- On February 1st, YouTube began sharing ad revenue from short videos with creators.
- With this program, revenue from ads is pooled and then shared with creators based on their views.
- Creators shared how much they made in the first month of the program and what they thought about it.
When YouTube announced it would share ad revenue from short-form content with creators in late 2022, James Seo was so excited he decided to give them priority.
“Now I’m grinding up the shorts and posting every single day,” he told Insider in November. He wasn’t alone. Several TikTokers also told Insiders the change prompted them to focus on YouTube for the first time.
But after Seo received his payout for the first month of the program, his excitement waned.
In February, he earned about $1,455 for 32.4 million views — about $0.04 per 1,000 views.
“I’m neither overwhelmed nor underwhelmed,” he said. “I take $1,500 just for posting. I don’t rely on the platform’s revenue, so it’s all a bonus.”
Seven creators shared how much they made in the program’s first month and their RPMs, or earnings per thousand — the amount a creator makes for every 1,000 views of a video. Their RPMs ranged from $0.04 to $0.06. (This differs from CPM, or cost per mille, which refers to the amount an advertiser pays for every 1,000 views.) Insider verified its earnings using documents.
All of the developers and industry experts that Insider spoke to said their payouts were small, but most expressed optimism about the program’s future.
Two creators said that while their earnings for shorts were significantly less than what they can earn from long-form videos, the visibility shorts provide makes them worth posting.
YouTuber Julia McNamee made $3.15 from eight short films on her channel ASMRxBABEE, compared to $585 from long content. But her short videos were shown 83,000 times on the shorts feed, which made for good visibility, she said.
Riley Lemon, whose channel has 92,000 subscribers built primarily on short-form content, agreed.
“Perspective is key here,” Lemon said. “Yes, right now you wouldn’t be able to quit your full-time job from Shorts alone, but it presents a unique opportunity to grow your personal brand on YouTube at a pace unattainable for most YouTubers.” “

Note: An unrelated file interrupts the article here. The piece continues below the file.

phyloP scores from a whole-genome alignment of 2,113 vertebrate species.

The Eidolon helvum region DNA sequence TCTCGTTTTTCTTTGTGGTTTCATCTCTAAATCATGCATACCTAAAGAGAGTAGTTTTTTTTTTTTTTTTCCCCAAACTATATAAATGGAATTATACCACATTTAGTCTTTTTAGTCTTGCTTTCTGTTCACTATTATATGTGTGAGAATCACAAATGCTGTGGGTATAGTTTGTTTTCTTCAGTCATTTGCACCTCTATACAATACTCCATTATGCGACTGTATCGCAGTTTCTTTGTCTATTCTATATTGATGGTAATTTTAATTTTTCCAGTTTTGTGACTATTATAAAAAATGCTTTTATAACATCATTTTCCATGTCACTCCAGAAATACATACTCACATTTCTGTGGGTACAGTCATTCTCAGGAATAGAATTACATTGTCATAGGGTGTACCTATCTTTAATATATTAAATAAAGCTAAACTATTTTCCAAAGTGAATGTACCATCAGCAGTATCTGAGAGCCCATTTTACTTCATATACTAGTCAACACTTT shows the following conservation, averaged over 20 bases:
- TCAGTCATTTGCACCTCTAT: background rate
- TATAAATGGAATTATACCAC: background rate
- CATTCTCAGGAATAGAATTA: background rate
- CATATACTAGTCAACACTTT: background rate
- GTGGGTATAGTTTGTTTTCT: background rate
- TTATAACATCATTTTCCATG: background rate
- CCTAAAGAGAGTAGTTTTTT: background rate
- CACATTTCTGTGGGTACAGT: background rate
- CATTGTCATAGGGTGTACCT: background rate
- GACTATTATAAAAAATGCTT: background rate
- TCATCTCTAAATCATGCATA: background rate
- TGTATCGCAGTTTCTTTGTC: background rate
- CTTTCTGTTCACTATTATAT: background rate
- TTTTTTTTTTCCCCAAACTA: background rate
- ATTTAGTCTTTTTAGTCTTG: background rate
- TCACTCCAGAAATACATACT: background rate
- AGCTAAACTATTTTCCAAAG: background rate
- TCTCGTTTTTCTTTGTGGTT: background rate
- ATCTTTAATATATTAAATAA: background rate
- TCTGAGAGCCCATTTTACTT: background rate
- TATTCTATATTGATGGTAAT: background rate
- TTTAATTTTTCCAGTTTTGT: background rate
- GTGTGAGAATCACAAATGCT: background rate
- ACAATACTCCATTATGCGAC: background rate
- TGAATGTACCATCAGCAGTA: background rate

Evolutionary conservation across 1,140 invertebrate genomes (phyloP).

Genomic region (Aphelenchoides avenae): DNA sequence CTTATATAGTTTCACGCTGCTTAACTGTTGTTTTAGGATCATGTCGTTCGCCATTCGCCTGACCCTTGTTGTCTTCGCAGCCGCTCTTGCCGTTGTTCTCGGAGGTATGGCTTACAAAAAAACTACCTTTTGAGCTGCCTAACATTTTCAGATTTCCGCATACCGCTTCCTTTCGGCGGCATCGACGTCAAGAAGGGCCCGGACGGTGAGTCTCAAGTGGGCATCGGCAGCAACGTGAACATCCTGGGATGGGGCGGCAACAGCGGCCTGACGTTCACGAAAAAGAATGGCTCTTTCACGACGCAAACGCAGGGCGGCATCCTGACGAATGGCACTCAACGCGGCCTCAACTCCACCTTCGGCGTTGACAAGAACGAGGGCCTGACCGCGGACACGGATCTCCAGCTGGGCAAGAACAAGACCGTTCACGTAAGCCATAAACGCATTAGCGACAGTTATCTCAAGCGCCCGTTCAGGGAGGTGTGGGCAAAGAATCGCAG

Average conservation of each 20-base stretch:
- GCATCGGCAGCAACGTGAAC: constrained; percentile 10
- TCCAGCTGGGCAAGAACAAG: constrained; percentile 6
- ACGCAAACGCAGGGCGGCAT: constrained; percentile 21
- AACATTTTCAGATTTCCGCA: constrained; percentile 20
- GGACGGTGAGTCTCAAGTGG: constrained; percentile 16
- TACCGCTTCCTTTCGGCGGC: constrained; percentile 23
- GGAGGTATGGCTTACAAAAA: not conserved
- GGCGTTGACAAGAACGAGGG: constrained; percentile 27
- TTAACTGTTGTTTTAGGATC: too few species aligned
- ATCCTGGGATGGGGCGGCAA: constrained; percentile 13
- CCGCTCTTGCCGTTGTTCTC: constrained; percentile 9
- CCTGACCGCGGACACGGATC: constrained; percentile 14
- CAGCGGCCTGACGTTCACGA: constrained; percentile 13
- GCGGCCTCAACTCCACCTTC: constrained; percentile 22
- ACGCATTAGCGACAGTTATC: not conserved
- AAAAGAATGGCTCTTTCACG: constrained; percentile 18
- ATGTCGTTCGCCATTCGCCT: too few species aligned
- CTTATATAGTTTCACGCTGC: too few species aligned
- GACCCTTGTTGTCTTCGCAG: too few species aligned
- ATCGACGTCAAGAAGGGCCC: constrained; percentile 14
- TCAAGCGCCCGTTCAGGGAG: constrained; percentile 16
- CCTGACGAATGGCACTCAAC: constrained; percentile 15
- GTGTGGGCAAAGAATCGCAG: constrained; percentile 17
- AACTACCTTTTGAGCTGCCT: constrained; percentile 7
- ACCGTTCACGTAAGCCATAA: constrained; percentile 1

Thomas Walters, founder and European CEO of influencer marketing agency Billion Dollar Boy, emphasized that “the real prize for creators is the revenue potential from brand deals.”
“And if YouTube can help increase visibility using shorts, then that’s the key asset developers should focus on,” he said.
This is how much seven YouTubers earned in February:
- Julia McNamee (55,000 subscribers): $3.15 for 50,500 views. RPM: $0.06
- Riley Lemon (92,000 subscribers): $383.13 for 7 million views. RPM: $0.06
- Ammon Runger (155,000 subscribers): $140.37 for 2.9 million views. RPM: $0.05.
- MattyKay (220,000 subscribers): $465.79 for 11 million views. RPM: $0.04.
- Alasdair Mann (360,000 subscribers): $1,075.35 for 25.6 million views. RPM: $0.04.
- James Seo (650,000 subscribers): $1,455.04 for 32.4 million views. RPM: $0.05.
- Kaz Sawyer (3.3 million subscribers): $4,207.31 for 115.9 million views. RPM: $0.04.
To set payments for shorts, YouTube pools revenue from ads shown in the shorts feed. The platform pays an undisclosed amount to record labels for music licensing and gives creators 45% of the remaining money based on their share of total short views on the platform.
This initiative replaces the Shorts Fund, a rewards program that paid creators a fixed sum of $100 million based on “viewership and engagement.”
Creator Ammon Runger said that his earnings actually decreased with this new payment structure.
For example, in September 2022, he earned $680 for 6 million views from the Shorts Fund, versus $140 for $2.9 million in the new structure — a 57% drop. Similarly, in October, he earned $244 for 2.9 million views.
Annie Dubé, whose channel has 132,000 subscribers, said she doesn’t think it’s worth making shorts right now, despite the new payment program.
“Short films are really great for showcasing and reaching a wider audience, but they take time to create and edit like long videos,” she said. “Because this is my full-time job, I need to create content that both inspires and excites me and provides a solid return on investment. Creating short-form content is something I’m not passionate enough about to devote the time to.”